The end of term concerts at the WIT Music School are often a mixed assortment of talent and styles but this year in the College Street Chapel, this was an event of much beauty and achievement. Adults who return to college, especially for music, are often fulfilling a life-long ambition or finally satisfying a nagging voice of creativity put on hold for family etc. Some want to explore their voice; others in the process of rehearsal, discover a voice that surprises them.
I think that music is within us all, but we have to discover or re-discover it. With the expert guidance of accompanists Geraldine Bennett and Marion Ingoldsby, they blossomed before an appreciative audience.
Ursula Kenny opened proceedings with a Phantom song with soaring thrills and a lively Mozart aria from Figaro. Gretta Falvey surprised me with her light, but pleasing, voice for I Dreamt I Dwelt (I know her as an excellent artist).
A young Sarah McSweeney had confident mezzo tones for Giordani’s Caro Mio Ben and another wistful tune, Wishing You Were Somehow Here Again. Benedith Mbala, picked her way on piano for Amazing Grace and Margaret McEvoy soared with Panis Angelicus and a measured Summertime.
Carmel Gavin smiled her way through Santa Lucia and I Dreamed A Dream. Padraig Creedon duetted on piano with his tutor Julie Quinlan and she played the euphonium for Legend, a difficult piece for piano and euphonium that impressed me. Elspeth Hayes was in fine concert mood for two expressive pieces and Joanne McCabe displayed a strong expressive voice for a Schubert setting of a Faust song.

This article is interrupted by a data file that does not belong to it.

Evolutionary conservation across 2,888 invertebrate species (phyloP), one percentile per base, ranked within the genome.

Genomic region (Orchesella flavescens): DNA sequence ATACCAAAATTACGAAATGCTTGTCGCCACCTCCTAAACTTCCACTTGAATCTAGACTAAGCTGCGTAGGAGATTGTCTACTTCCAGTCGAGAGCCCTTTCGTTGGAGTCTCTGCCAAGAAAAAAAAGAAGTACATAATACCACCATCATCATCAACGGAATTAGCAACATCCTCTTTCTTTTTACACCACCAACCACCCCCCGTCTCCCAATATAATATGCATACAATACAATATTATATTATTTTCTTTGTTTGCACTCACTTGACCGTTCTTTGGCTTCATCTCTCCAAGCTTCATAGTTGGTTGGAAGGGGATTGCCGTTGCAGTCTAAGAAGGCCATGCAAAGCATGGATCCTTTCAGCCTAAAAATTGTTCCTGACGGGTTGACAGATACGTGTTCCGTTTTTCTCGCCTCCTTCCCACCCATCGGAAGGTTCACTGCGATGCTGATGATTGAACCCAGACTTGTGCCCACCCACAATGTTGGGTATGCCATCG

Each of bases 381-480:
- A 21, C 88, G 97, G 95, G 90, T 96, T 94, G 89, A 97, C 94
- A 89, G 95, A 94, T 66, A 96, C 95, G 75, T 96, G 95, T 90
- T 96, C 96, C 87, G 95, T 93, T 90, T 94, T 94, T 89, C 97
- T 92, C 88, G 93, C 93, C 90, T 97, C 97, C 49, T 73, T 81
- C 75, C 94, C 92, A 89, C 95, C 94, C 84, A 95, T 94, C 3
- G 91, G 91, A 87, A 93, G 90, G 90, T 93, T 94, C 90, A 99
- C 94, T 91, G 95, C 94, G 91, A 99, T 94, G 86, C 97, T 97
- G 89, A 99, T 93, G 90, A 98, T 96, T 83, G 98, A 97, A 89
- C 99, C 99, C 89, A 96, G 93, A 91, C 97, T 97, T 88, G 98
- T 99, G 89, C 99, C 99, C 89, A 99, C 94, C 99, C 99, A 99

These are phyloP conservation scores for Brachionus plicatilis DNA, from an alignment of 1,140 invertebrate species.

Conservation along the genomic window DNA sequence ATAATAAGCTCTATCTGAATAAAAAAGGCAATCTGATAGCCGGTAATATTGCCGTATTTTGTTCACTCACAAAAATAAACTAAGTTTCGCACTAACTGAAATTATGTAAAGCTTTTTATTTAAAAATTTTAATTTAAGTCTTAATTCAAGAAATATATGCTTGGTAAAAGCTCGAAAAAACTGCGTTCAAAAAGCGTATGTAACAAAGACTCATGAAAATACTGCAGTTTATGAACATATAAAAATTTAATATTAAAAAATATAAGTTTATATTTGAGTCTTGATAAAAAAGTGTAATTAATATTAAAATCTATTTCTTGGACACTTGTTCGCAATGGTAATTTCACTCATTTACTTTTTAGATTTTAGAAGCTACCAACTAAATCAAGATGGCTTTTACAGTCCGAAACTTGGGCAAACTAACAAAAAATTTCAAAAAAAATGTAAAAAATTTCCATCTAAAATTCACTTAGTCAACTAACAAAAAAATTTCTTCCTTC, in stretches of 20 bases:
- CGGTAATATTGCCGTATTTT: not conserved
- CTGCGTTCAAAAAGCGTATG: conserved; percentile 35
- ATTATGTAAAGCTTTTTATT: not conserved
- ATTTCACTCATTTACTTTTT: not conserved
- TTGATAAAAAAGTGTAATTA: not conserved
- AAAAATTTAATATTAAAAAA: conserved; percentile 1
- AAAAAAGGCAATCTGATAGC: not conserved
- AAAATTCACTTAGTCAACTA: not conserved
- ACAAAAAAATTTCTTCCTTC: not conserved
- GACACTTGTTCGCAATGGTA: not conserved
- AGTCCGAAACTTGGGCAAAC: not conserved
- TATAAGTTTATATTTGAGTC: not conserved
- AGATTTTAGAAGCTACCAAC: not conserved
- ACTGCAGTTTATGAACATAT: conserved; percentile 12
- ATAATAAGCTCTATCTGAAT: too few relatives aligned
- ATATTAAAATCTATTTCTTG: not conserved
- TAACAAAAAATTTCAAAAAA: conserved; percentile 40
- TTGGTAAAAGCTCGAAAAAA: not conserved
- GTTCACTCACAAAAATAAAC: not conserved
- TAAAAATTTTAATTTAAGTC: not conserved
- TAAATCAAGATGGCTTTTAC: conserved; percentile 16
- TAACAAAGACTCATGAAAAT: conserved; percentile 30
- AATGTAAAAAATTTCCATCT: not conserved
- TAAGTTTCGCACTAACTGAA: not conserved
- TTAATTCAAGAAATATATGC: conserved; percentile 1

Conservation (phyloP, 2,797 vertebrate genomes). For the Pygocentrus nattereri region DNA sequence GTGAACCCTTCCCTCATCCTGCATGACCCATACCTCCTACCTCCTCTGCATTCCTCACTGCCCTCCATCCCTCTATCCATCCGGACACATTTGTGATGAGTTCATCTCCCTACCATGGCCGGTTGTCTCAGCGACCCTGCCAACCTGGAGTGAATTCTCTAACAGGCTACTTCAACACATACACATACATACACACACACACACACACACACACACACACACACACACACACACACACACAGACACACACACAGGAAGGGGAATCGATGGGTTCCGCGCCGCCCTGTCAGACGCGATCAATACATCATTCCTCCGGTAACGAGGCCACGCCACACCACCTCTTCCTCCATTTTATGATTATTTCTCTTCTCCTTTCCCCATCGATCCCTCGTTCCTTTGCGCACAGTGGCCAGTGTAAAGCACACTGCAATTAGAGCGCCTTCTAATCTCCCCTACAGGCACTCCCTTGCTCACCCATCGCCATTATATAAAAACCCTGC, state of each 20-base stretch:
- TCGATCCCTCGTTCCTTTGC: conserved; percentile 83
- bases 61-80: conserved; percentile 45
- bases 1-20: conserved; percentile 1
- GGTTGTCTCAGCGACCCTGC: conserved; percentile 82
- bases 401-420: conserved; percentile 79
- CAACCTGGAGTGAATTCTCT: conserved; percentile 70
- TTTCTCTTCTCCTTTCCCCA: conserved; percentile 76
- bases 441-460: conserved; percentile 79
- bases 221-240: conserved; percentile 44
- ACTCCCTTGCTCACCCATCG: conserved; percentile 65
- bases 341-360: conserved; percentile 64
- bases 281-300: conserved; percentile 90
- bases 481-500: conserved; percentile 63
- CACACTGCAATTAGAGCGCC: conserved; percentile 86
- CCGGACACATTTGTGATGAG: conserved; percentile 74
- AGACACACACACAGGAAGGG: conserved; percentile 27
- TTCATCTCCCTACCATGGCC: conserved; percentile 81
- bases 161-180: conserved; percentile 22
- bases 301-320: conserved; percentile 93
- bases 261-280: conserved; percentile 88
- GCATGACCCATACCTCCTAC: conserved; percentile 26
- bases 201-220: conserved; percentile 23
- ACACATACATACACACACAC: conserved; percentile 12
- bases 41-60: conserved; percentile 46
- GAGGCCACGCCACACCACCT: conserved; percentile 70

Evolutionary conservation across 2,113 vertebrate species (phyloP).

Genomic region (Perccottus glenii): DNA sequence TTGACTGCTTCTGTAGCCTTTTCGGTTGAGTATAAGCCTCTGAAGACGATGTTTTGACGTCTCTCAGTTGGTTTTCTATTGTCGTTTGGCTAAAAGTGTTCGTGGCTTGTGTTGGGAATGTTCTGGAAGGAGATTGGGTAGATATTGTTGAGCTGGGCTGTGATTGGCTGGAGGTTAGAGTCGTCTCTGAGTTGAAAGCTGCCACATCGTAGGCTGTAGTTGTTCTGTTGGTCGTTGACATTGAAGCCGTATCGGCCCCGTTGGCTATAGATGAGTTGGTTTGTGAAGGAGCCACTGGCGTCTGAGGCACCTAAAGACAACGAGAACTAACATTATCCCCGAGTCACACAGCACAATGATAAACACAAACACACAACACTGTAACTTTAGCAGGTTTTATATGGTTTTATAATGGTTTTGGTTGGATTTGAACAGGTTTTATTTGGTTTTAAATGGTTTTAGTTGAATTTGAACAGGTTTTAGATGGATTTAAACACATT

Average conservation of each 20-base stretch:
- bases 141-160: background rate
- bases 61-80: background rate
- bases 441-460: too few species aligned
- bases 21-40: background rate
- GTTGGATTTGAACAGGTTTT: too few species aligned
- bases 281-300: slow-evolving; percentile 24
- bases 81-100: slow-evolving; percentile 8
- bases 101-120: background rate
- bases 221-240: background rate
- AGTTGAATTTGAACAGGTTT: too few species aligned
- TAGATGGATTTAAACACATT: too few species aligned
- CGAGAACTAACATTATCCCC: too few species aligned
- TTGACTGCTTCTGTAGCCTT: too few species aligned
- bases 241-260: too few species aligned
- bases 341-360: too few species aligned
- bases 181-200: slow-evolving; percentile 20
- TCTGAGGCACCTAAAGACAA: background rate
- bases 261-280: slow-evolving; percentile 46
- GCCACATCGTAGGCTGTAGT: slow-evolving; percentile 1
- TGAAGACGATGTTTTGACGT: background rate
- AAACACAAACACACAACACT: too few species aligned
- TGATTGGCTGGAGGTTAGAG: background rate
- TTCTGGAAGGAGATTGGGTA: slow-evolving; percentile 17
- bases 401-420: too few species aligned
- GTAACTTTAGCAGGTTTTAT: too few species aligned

After the interval, the beautiful young voice of Chloe McGrath showed that the world is full of happiness with On My Own and the wonderful Unexpected Song by Lord Webber for his then partner, Sarah Brightman.
Anne McAuliffe journeyed Over The Rainbow in her search for Young Lovers. Jennifer Kavanagh touched my heart with the pity of O Mio Babbino Caro and the tender beauty of Don’t Cry For Me Argentina. Jennifer sings with the National Youth Choir. Jennifer Bolger was in happy mood for two sparkling piano pieces and Mairead Phelan entertained with the regret song Like A Golden Dream and a fully An Poc Ar Buile and the audience joined in on the chorus, as Gaeilge.
Anthony Woods showed a fine baritone style to bring the evening to a close with Music of the Night and a rousing, Oklahoma.